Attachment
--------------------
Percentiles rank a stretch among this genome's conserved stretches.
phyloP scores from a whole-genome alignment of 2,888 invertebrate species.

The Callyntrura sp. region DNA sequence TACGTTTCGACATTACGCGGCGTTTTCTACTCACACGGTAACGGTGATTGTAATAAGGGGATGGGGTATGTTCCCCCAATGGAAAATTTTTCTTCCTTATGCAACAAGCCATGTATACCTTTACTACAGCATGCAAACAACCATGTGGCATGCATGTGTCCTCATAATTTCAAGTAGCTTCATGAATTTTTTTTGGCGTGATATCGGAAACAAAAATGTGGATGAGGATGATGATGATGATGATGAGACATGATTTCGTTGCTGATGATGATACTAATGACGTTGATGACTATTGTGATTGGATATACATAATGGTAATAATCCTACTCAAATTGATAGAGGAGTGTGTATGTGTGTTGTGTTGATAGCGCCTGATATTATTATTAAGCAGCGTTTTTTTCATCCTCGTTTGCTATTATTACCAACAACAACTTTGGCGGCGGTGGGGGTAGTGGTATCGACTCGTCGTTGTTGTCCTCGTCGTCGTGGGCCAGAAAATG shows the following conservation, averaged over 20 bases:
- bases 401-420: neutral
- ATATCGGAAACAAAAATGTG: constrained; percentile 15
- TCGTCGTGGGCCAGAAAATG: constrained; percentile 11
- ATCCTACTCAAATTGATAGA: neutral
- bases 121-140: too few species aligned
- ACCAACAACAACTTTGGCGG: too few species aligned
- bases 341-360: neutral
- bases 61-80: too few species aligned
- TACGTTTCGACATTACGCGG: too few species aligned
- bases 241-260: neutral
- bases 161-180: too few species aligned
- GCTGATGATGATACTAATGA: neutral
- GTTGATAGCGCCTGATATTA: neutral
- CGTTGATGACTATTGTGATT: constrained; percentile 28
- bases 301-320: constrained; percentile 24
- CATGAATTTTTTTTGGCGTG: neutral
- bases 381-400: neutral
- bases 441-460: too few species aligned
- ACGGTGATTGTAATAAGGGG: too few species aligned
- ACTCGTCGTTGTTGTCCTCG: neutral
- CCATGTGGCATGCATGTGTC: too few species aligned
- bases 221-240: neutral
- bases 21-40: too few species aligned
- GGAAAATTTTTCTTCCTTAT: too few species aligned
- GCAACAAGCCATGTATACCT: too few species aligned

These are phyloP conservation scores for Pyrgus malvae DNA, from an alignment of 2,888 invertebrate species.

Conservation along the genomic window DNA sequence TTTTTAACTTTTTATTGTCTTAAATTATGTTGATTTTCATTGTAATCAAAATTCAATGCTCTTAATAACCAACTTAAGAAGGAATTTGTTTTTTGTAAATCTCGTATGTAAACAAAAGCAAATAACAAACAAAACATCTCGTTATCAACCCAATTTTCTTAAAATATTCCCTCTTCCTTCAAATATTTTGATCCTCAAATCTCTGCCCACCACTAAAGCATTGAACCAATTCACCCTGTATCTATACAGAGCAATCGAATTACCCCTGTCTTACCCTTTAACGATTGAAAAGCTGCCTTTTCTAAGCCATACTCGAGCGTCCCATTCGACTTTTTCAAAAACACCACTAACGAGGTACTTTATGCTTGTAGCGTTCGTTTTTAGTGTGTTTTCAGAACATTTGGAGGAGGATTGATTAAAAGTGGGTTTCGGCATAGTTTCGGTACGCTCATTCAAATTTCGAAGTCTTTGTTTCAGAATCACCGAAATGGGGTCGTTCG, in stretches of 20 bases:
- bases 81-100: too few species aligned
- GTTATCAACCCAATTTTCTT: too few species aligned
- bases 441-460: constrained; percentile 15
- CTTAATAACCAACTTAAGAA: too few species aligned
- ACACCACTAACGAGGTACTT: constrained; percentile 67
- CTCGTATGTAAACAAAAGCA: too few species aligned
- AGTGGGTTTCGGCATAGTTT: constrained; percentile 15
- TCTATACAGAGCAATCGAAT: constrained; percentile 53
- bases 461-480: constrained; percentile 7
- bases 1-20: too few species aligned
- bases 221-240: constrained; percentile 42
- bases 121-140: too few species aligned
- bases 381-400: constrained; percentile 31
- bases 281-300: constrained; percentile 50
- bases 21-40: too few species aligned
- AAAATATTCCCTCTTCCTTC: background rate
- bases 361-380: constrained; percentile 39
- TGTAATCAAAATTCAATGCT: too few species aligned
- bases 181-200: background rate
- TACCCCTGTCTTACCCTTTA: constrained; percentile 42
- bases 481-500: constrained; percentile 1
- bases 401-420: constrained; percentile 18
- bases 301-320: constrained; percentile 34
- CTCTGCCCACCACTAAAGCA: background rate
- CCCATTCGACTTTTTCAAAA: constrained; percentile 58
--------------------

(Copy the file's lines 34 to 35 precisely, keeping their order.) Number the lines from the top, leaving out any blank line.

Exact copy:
- CTTAATAACCAACTTAAGAA: too few species aligned
- ACACCACTAACGAGGTACTT: constrained; percentile 67